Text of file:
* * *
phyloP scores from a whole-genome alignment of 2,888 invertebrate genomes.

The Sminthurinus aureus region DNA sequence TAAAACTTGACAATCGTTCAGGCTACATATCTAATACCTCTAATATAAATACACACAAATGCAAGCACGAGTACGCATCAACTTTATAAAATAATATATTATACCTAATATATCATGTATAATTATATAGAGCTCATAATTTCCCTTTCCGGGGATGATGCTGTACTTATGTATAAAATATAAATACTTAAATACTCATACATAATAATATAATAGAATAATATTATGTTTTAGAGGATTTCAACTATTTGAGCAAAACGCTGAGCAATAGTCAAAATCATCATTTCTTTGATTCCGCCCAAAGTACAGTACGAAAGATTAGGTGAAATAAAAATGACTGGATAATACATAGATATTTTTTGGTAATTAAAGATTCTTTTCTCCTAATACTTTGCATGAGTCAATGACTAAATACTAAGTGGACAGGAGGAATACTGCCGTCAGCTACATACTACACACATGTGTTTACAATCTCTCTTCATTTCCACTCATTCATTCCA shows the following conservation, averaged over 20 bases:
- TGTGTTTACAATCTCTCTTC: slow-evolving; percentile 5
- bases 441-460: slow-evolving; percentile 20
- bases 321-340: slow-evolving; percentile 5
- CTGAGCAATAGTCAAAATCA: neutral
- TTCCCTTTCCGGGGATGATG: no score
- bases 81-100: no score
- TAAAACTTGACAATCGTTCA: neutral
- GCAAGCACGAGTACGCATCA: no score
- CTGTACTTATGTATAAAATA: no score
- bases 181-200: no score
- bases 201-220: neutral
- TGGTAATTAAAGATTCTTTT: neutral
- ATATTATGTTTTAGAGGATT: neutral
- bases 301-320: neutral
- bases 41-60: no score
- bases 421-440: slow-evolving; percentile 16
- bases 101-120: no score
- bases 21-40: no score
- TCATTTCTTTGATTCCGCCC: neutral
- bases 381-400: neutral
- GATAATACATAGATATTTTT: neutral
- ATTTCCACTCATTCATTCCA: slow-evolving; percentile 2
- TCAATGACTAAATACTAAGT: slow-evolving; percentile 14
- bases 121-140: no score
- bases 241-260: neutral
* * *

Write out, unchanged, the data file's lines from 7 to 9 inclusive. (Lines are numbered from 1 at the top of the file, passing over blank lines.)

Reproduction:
- TTCCCTTTCCGGGGATGATG: no score
- bases 81-100: no score
- TAAAACTTGACAATCGTTCA: neutral